International Boxing Organization
International Boxing Organization
 
Edward S. Levine
President
John Daddono
Chairman, Championships Committee
Jeremy D. Levine
Vice President
Robert Balogh
Vice President
Hilton Whitaker, III
Vice President IBO
U.S.B.O. President
Andre VanGrootenbruel
Vice President, Europe
Jorge M. Alonso
Vice President, Latin America
Len Hunt
Vice President, Africa
Steve Scott
Vice President, Asia Pacific
Maria Canizares
President's Assistant
Frank Brunette
Chairman, Official's and Grievance Committee
Gregory Reed, M.D.
Medical Advisor
Eric D. Plescow
Executive Assistant
John McDonald
U.K. Press Representative
Vuyani Bungu
Special Ambassador - Africa
Fight Commissioners:
Garry Dean
Chuck Giampa
Frank Hadley
Gary Ingraham
Luthando Jack
Ramiro Ortiz
Charlie Payne
Kiate Sirigul
Peter Zamoyski
Benedetto Montella

Photographer
Edward B. Raduns

 

Attracting Prominent Champions
(IBO Editorial)

After defending his IBO light heavyweight title in October, Antonio Tarver suggested that more people in boxing should give the IBO "a good, hard look." It is apparent now that they are doing it. The IBO is set for perhaps the most significant, action-packed start to any year in its history.

IBO championships will be on the line in Germany, England, Australia, South Africa, Monte Carlo and, of course, the United States, as the only sanctioning body with computerized rankings exhibits clearly that its impact spans the globe.

Most conspicuously the IBO heavyweight title, vacant since the legendary Lennox Lewis retired on Feb. 6, 2004, will be at stake when Chris Byrd (39-2-1), No. 1 in the IBO computer, faces Vladimir Klitschko (45-3), ranked No. 4, on April 22 in Manheim, Germany.

Lewis is expected to be there to present to the winner the IBO title belt that he never lost in the ring. It figures to be quite an emotional moment. Also expected there to defend the family name is Vitali Klitschko, Vladimir's older brother, who, after retiring recently as a heavyweight champion, looks to see his brother become the next world champion.

The IBO has often been asked why it has left its heavyweight title spot vacant until now. The answer, from President Edward Levine: It has finally found the right fight that would do justice to the lofty esteem which Lewis established for the IBO Heavyweight title. Lewis fought for or held the IBO heavyweight title in an amazing eight fights spanning 1999 and his retirement.

The winner between Byrd and Klitschko will join a growing number of IBO champions who are recognized to be at the top or on their way to the top of their weight classes world-wide. They include Tarver, bantamweight champion Rafael Marquez and the winner between the March 4 super middleweight title fight between IBO champion Jeff Lacy and Joe Calzaghe in Manchester, England.

Other IBO champions who are in distinct ascent include middleweight Raymond Joval, Junior Welterweight Stevie Johnston, lightweight Isaac Hlatswago and flyweight Vic Darchinyan. Hlatswago defends his title against Aldo Rios on Feb. 25 in Johannesburg, South Africa, while Darchinyan puts his title at risk on March 3 in San Ynez, Calif., against Diosdado Gabi.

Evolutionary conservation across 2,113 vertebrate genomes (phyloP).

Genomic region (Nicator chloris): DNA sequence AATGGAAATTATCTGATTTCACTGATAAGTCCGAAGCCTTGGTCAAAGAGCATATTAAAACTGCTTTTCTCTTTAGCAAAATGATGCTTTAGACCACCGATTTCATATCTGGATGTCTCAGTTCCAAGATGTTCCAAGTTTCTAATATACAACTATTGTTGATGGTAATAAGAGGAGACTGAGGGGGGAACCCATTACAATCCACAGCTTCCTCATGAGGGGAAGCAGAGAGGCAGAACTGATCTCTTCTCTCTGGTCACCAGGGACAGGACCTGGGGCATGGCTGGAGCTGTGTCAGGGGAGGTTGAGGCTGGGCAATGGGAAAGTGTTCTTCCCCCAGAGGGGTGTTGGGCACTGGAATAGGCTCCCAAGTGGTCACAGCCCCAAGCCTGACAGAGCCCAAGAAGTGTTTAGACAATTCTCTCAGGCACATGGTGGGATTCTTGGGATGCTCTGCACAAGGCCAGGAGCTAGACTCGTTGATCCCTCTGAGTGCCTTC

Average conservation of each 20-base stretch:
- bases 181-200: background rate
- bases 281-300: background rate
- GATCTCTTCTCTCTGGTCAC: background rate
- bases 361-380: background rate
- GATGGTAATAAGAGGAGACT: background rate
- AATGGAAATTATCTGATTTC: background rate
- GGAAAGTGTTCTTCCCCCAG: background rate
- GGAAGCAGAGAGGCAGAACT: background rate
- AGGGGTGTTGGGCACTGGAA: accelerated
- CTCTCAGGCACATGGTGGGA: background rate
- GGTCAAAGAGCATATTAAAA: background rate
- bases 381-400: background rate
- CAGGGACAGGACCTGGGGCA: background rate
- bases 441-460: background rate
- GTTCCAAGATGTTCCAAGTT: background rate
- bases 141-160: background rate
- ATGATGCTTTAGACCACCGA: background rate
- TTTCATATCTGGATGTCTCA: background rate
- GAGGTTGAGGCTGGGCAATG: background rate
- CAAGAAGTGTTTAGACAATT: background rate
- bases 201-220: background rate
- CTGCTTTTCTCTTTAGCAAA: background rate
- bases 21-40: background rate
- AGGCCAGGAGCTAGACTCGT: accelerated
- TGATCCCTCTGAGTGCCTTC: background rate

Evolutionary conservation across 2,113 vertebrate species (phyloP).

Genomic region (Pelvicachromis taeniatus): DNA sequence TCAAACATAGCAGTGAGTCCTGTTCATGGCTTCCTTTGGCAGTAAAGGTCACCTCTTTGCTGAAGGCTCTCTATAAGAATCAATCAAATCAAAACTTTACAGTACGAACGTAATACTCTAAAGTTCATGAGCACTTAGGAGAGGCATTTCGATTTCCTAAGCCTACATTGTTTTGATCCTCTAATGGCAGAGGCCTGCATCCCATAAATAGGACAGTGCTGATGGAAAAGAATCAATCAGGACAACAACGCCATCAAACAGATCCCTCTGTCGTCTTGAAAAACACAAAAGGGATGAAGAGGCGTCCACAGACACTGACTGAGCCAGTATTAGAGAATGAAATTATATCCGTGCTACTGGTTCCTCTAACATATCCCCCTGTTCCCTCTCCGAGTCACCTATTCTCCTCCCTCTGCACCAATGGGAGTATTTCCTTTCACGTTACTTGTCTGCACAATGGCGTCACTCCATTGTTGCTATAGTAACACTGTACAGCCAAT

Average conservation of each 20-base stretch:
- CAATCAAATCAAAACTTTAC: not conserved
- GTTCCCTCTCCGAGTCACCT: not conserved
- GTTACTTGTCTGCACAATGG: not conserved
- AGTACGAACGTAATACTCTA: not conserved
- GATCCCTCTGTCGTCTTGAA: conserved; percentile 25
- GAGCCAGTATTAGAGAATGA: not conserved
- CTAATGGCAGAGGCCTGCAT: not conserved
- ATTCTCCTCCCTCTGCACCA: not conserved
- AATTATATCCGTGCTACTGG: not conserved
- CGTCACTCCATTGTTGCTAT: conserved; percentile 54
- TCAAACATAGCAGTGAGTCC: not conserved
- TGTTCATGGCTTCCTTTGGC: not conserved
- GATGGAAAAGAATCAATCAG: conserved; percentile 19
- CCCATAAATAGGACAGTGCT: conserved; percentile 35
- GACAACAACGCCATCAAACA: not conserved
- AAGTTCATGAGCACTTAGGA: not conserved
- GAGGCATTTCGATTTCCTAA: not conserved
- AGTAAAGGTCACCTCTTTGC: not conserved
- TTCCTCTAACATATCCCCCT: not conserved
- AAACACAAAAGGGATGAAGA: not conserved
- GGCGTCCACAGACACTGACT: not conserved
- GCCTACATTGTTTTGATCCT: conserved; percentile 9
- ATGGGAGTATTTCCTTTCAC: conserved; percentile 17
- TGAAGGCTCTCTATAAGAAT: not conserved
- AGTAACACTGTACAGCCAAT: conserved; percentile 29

The IBO also has a quite promising heavyweight, Israel's Roman Greenberg, who is 21-0, fighting for its Intercontinental title on March 18 against Russian Alex Vassilev in Monte Carlo.

The veritable explosion of world-class boxers fighting for IBO recognition is partly the result of the IBO's belief that top-flight boxers, promoters and managers - the sport's truly frontline people -- need not have a sanctioning body dictate to them just whom they will fight next. They have discovered the importance of staying independent, which the IBO is unique in offering.
The IBO believes that television networks which emphasize boxing are in a better position than sanctioning bodies to match fighters in bouts that will attract the most public interest, and thus make for competitive fights. The IBO also gives latitude to its champions to determine their next opponent. It can exercise veto authority over a fight only when it may appear to be a mismatch, as suggested by computer rankings, or when a champion is avoiding top opposition.

This is in stark contrast to other sanctioning bodies, which often insist on playing matchmaker and decision-maker over a boxer's future. This obviously has resulted in much controversy within the sport when a champion is forced to fight what some call a "political mandatory," meaning a fight arranged for something far less than the best of reasons.

From its inception, the IBO's mandate has been to bring more honesty, ethics and credibility to boxing, and some common sense, too. It has been quite an undertaking to establish objective, comprehensive computerized rankings, but it clearly has been worth it. The IBO's computerized rankings remain the most copied source of information in the sport and a standard of judging talent in which all of those who truly care about boxing can be proud.

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